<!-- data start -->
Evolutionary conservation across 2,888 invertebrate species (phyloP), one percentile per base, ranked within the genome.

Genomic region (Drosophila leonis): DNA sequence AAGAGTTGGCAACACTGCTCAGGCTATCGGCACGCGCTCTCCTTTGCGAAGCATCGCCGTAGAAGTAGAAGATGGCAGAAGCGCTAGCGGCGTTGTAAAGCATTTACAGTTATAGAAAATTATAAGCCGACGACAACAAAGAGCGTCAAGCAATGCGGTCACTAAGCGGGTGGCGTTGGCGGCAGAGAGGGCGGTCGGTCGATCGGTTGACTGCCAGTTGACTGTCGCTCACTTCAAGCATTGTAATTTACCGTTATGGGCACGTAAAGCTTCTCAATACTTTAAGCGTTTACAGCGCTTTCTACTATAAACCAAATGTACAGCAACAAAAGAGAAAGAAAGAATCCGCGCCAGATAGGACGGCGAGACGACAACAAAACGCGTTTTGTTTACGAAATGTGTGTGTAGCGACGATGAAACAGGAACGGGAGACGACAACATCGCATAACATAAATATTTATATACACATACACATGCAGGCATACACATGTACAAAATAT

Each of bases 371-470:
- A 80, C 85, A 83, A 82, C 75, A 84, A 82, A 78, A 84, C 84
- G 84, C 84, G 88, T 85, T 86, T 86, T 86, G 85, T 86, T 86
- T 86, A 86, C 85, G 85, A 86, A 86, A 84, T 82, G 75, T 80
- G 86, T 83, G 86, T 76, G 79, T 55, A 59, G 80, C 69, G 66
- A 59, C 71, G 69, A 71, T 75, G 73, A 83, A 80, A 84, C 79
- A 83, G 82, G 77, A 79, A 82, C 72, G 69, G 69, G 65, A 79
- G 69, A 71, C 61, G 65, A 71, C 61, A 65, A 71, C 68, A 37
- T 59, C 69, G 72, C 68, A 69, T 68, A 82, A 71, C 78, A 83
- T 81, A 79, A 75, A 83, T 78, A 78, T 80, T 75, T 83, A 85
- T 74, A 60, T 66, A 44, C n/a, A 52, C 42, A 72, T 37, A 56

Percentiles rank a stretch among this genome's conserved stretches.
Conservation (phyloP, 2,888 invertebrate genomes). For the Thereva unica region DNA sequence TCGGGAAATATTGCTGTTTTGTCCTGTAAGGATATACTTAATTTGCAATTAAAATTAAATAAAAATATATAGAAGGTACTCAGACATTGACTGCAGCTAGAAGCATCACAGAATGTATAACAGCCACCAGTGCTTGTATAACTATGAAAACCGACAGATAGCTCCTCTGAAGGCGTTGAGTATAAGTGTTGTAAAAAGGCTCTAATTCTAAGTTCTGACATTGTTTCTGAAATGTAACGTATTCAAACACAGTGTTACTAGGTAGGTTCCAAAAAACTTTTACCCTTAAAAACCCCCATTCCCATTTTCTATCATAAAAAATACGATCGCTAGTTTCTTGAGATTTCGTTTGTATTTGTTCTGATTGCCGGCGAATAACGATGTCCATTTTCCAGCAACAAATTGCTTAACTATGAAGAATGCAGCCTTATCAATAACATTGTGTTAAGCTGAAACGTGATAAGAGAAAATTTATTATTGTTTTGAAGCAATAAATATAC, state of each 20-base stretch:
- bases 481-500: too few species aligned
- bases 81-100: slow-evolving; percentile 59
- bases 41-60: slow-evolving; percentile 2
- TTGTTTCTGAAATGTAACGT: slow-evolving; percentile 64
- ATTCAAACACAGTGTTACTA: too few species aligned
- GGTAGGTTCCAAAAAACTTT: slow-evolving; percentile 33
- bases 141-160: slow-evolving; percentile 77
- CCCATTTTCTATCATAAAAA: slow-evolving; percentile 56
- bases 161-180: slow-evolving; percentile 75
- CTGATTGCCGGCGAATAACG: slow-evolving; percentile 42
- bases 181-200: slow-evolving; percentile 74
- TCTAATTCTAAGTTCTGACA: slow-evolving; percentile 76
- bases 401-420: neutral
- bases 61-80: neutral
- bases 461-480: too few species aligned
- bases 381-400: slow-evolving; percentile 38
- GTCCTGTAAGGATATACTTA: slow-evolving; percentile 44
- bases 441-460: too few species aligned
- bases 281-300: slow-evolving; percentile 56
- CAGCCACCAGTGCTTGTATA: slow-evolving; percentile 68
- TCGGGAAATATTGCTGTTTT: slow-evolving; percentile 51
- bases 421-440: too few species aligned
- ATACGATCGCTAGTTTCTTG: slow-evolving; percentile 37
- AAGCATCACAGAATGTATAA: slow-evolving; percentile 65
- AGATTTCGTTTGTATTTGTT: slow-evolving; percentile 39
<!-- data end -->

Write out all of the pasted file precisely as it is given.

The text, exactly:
Evolutionary conservation across 2,888 invertebrate species (phyloP), one percentile per base, ranked within the genome.

Genomic region (Drosophila leonis): DNA sequence AAGAGTTGGCAACACTGCTCAGGCTATCGGCACGCGCTCTCCTTTGCGAAGCATCGCCGTAGAAGTAGAAGATGGCAGAAGCGCTAGCGGCGTTGTAAAGCATTTACAGTTATAGAAAATTATAAGCCGACGACAACAAAGAGCGTCAAGCAATGCGGTCACTAAGCGGGTGGCGTTGGCGGCAGAGAGGGCGGTCGGTCGATCGGTTGACTGCCAGTTGACTGTCGCTCACTTCAAGCATTGTAATTTACCGTTATGGGCACGTAAAGCTTCTCAATACTTTAAGCGTTTACAGCGCTTTCTACTATAAACCAAATGTACAGCAACAAAAGAGAAAGAAAGAATCCGCGCCAGATAGGACGGCGAGACGACAACAAAACGCGTTTTGTTTACGAAATGTGTGTGTAGCGACGATGAAACAGGAACGGGAGACGACAACATCGCATAACATAAATATTTATATACACATACACATGCAGGCATACACATGTACAAAATAT

Each of bases 371-470:
- A 80, C 85, A 83, A 82, C 75, A 84, A 82, A 78, A 84, C 84
- G 84, C 84, G 88, T 85, T 86, T 86, T 86, G 85, T 86, T 86
- T 86, A 86, C 85, G 85, A 86, A 86, A 84, T 82, G 75, T 80
- G 86, T 83, G 86, T 76, G 79, T 55, A 59, G 80, C 69, G 66
- A 59, C 71, G 69, A 71, T 75, G 73, A 83, A 80, A 84, C 79
- A 83, G 82, G 77, A 79, A 82, C 72, G 69, G 69, G 65, A 79
- G 69, A 71, C 61, G 65, A 71, C 61, A 65, A 71, C 68, A 37
- T 59, C 69, G 72, C 68, A 69, T 68, A 82, A 71, C 78, A 83
- T 81, A 79, A 75, A 83, T 78, A 78, T 80, T 75, T 83, A 85
- T 74, A 60, T 66, A 44, C n/a, A 52, C 42, A 72, T 37, A 56

Percentiles rank a stretch among this genome's conserved stretches.
Conservation (phyloP, 2,888 invertebrate genomes). For the Thereva unica region DNA sequence TCGGGAAATATTGCTGTTTTGTCCTGTAAGGATATACTTAATTTGCAATTAAAATTAAATAAAAATATATAGAAGGTACTCAGACATTGACTGCAGCTAGAAGCATCACAGAATGTATAACAGCCACCAGTGCTTGTATAACTATGAAAACCGACAGATAGCTCCTCTGAAGGCGTTGAGTATAAGTGTTGTAAAAAGGCTCTAATTCTAAGTTCTGACATTGTTTCTGAAATGTAACGTATTCAAACACAGTGTTACTAGGTAGGTTCCAAAAAACTTTTACCCTTAAAAACCCCCATTCCCATTTTCTATCATAAAAAATACGATCGCTAGTTTCTTGAGATTTCGTTTGTATTTGTTCTGATTGCCGGCGAATAACGATGTCCATTTTCCAGCAACAAATTGCTTAACTATGAAGAATGCAGCCTTATCAATAACATTGTGTTAAGCTGAAACGTGATAAGAGAAAATTTATTATTGTTTTGAAGCAATAAATATAC, state of each 20-base stretch:
- bases 481-500: too few species aligned
- bases 81-100: slow-evolving; percentile 59
- bases 41-60: slow-evolving; percentile 2
- TTGTTTCTGAAATGTAACGT: slow-evolving; percentile 64
- ATTCAAACACAGTGTTACTA: too few species aligned
- GGTAGGTTCCAAAAAACTTT: slow-evolving; percentile 33
- bases 141-160: slow-evolving; percentile 77
- CCCATTTTCTATCATAAAAA: slow-evolving; percentile 56
- bases 161-180: slow-evolving; percentile 75
- CTGATTGCCGGCGAATAACG: slow-evolving; percentile 42
- bases 181-200: slow-evolving; percentile 74
- TCTAATTCTAAGTTCTGACA: slow-evolving; percentile 76
- bases 401-420: neutral
- bases 61-80: neutral
- bases 461-480: too few species aligned
- bases 381-400: slow-evolving; percentile 38
- GTCCTGTAAGGATATACTTA: slow-evolving; percentile 44
- bases 441-460: too few species aligned
- bases 281-300: slow-evolving; percentile 56
- CAGCCACCAGTGCTTGTATA: slow-evolving; percentile 68
- TCGGGAAATATTGCTGTTTT: slow-evolving; percentile 51
- bases 421-440: too few species aligned
- ATACGATCGCTAGTTTCTTG: slow-evolving; percentile 37
- AAGCATCACAGAATGTATAA: slow-evolving; percentile 65
- AGATTTCGTTTGTATTTGTT: slow-evolving; percentile 39